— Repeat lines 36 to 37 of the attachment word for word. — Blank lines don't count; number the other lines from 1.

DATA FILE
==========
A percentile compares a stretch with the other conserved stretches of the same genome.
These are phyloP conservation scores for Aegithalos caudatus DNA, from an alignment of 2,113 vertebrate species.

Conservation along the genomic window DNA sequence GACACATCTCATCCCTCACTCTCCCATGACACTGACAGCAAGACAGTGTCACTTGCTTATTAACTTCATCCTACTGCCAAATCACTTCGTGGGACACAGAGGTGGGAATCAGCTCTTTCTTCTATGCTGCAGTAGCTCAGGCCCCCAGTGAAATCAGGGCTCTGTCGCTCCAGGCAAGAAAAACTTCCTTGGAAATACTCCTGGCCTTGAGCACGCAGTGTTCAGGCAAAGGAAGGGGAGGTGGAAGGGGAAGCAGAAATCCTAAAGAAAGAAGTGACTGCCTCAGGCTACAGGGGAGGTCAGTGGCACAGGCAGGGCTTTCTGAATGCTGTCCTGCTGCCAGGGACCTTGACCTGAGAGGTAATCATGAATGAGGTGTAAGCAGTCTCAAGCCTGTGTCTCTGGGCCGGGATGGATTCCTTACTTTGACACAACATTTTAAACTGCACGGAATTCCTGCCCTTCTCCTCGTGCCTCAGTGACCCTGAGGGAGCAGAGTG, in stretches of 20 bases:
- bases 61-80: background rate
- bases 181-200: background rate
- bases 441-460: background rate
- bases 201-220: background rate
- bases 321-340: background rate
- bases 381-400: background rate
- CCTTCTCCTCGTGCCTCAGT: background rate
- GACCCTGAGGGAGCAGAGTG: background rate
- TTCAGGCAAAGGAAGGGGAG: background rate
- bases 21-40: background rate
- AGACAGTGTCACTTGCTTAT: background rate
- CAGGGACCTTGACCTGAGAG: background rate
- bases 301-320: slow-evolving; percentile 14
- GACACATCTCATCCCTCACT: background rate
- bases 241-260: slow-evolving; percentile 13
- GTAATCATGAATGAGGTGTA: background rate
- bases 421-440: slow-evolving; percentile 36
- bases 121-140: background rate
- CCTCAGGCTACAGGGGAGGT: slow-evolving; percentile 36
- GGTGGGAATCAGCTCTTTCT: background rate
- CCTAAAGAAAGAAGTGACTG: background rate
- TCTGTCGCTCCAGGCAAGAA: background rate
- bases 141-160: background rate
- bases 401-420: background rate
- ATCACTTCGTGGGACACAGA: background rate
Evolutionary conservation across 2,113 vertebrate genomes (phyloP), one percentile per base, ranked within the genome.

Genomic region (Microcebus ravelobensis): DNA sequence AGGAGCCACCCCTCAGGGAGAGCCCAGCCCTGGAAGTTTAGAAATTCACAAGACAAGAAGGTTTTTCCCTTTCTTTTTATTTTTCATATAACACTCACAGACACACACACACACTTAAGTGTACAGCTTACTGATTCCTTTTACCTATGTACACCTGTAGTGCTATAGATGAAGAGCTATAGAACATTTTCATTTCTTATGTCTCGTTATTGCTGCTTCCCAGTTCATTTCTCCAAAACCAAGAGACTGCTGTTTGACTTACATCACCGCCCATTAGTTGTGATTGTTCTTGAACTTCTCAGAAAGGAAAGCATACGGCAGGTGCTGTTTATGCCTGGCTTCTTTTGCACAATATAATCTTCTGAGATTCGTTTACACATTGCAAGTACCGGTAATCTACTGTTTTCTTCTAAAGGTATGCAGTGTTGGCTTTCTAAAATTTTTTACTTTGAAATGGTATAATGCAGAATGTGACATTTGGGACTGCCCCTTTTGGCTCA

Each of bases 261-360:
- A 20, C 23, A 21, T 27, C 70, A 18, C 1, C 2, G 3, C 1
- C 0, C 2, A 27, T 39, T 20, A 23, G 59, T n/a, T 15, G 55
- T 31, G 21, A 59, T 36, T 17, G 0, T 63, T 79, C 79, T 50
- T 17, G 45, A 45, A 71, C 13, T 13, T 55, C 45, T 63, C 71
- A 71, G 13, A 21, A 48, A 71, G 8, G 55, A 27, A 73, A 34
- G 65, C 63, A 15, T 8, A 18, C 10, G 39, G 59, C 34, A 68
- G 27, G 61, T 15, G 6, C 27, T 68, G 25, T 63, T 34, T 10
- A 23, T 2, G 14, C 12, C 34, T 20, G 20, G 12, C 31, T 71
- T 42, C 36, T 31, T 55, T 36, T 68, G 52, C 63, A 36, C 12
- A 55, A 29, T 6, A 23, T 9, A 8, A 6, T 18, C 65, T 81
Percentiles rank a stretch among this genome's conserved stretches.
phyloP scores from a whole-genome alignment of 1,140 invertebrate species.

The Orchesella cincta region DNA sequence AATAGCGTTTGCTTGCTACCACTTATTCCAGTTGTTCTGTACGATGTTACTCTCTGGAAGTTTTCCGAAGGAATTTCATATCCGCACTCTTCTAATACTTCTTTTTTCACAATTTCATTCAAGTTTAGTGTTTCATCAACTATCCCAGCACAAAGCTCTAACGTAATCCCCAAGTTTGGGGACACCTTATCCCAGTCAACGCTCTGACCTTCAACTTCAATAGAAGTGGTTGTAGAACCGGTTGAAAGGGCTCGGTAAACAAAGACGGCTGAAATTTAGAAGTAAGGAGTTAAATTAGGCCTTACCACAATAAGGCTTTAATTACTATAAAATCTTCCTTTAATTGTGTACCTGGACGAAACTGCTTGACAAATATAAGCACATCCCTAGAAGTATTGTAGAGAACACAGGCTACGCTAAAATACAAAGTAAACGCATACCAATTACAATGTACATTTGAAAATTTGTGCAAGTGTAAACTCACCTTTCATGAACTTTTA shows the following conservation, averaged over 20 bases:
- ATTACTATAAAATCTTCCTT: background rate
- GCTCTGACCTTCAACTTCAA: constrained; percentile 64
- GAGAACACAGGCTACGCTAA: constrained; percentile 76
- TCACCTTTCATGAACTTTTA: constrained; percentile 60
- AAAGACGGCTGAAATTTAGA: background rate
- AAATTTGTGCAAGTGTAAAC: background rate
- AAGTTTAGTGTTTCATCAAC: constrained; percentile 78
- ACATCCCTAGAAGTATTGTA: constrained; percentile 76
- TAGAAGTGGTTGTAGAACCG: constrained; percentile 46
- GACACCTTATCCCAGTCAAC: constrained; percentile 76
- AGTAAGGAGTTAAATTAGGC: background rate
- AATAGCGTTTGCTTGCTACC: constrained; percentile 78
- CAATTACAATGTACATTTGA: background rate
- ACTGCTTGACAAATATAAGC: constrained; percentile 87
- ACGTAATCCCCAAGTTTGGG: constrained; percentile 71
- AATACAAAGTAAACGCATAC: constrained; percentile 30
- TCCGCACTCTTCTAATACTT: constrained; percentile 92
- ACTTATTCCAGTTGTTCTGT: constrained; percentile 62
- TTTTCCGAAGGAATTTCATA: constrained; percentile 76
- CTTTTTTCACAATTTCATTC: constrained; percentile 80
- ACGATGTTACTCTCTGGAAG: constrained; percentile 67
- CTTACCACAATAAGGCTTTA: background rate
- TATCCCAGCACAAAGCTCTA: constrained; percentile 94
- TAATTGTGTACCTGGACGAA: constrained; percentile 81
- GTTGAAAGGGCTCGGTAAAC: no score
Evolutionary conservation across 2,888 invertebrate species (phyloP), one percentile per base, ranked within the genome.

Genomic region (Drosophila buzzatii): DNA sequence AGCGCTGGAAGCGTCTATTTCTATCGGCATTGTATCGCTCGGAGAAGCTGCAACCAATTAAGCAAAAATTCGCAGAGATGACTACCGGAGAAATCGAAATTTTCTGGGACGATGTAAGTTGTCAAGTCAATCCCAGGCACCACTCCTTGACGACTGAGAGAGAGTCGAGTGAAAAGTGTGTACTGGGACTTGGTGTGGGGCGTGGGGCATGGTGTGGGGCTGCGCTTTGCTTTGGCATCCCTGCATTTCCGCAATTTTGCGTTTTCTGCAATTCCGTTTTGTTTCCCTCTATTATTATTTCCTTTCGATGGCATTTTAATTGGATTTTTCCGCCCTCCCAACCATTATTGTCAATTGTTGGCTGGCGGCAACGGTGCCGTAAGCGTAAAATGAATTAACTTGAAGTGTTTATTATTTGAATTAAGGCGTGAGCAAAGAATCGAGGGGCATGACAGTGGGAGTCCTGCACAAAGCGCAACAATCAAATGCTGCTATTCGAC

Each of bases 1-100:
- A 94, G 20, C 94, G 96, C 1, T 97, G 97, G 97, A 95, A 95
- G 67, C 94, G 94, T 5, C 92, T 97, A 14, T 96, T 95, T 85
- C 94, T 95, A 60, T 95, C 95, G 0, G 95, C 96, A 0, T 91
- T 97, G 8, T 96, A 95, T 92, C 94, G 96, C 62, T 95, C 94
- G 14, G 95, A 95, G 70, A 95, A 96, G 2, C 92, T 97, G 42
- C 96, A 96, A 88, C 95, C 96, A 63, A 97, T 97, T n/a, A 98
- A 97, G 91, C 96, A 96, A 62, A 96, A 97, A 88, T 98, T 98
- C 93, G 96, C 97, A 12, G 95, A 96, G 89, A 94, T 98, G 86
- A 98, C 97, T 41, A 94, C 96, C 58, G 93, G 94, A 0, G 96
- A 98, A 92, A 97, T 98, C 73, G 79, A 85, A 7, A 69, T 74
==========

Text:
- A 71, G 13, A 21, A 48, A 71, G 8, G 55, A 27, A 73, A 34
- G 65, C 63, A 15, T 8, A 18, C 10, G 39, G 59, C 34, A 68